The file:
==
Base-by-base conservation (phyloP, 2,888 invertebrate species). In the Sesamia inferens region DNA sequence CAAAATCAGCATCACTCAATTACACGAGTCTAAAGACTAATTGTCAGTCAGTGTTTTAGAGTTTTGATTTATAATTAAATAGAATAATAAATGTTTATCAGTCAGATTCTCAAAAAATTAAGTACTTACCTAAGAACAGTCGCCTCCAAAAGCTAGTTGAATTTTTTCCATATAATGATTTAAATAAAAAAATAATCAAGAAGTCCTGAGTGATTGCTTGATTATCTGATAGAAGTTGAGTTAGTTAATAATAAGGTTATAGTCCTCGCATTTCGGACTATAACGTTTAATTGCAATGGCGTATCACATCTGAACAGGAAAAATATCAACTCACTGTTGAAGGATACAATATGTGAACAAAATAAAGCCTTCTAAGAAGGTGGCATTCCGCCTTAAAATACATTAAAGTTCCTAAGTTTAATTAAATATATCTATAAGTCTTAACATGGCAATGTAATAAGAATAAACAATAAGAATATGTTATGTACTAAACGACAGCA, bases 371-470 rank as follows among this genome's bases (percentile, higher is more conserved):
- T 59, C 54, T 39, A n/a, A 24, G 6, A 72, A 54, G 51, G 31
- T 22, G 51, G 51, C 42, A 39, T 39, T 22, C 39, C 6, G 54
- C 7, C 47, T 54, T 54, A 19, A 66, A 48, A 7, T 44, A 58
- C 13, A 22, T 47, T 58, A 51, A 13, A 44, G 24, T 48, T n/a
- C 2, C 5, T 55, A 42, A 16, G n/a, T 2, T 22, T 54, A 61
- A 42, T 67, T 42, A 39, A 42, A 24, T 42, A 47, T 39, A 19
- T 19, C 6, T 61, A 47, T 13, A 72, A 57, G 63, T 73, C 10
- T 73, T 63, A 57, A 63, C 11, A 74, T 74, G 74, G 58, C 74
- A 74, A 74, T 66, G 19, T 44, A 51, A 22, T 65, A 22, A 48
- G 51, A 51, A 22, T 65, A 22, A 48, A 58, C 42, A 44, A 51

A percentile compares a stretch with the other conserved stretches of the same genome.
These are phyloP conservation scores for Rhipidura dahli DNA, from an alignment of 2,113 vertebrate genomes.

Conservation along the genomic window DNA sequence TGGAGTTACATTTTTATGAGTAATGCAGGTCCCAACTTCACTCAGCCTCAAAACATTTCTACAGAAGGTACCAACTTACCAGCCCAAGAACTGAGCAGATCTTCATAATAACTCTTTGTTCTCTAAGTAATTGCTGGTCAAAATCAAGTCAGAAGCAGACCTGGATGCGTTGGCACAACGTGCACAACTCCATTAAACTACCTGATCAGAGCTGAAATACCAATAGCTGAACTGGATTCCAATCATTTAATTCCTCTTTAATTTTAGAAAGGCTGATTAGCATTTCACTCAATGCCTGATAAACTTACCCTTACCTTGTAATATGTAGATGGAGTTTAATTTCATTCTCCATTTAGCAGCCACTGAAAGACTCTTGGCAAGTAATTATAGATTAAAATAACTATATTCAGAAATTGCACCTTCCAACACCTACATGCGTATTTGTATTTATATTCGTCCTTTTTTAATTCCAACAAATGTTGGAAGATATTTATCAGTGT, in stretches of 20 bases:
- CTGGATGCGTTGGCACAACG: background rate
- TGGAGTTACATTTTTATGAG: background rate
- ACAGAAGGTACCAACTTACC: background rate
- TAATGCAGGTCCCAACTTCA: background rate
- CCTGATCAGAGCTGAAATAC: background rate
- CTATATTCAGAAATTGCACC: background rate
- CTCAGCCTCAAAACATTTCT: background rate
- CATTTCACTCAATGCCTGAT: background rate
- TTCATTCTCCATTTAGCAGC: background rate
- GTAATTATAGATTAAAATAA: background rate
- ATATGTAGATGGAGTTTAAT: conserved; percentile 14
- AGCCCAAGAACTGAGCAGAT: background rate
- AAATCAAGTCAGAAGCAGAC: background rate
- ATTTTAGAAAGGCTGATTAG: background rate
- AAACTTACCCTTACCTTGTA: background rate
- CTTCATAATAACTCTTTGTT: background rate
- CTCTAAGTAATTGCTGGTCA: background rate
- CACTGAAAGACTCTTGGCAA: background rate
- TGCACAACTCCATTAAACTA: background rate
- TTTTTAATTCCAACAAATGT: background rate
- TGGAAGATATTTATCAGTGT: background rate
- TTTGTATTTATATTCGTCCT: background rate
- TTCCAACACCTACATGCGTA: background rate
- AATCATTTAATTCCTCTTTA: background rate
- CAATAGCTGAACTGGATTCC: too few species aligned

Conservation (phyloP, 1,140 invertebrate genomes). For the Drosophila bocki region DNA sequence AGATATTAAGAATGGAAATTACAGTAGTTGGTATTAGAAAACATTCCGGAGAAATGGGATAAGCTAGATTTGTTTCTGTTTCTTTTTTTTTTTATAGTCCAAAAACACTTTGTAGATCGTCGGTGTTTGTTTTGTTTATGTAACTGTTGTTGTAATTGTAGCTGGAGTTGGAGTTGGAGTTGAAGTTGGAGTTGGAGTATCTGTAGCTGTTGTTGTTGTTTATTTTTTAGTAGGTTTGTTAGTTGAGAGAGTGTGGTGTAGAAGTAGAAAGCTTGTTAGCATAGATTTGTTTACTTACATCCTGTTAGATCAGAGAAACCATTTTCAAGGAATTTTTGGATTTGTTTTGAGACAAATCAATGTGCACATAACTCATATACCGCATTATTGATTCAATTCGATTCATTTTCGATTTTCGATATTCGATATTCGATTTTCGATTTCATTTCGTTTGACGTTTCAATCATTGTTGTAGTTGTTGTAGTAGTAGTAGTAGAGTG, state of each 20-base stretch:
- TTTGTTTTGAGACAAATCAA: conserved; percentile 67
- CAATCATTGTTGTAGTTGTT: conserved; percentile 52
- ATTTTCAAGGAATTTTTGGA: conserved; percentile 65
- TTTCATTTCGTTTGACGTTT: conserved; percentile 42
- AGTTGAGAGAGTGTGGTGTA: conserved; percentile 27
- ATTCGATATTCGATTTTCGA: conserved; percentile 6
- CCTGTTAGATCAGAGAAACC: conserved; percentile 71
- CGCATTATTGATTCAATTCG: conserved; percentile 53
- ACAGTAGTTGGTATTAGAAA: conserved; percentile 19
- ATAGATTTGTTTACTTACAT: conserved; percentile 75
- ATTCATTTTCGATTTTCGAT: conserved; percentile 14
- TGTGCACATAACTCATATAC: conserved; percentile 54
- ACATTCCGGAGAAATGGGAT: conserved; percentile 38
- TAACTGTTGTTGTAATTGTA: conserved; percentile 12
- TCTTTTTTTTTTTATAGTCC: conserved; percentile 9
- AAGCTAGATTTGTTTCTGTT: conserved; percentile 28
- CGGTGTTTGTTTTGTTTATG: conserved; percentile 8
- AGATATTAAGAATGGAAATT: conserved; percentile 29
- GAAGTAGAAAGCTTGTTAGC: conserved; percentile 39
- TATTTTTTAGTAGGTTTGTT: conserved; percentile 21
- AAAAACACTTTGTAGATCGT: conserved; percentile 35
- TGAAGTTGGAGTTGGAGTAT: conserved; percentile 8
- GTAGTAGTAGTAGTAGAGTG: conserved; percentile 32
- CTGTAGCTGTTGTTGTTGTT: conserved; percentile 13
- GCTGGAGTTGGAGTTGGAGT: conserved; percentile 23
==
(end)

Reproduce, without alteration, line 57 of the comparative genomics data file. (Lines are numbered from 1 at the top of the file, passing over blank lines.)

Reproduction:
- CGGTGTTTGTTTTGTTTATG: conserved; percentile 8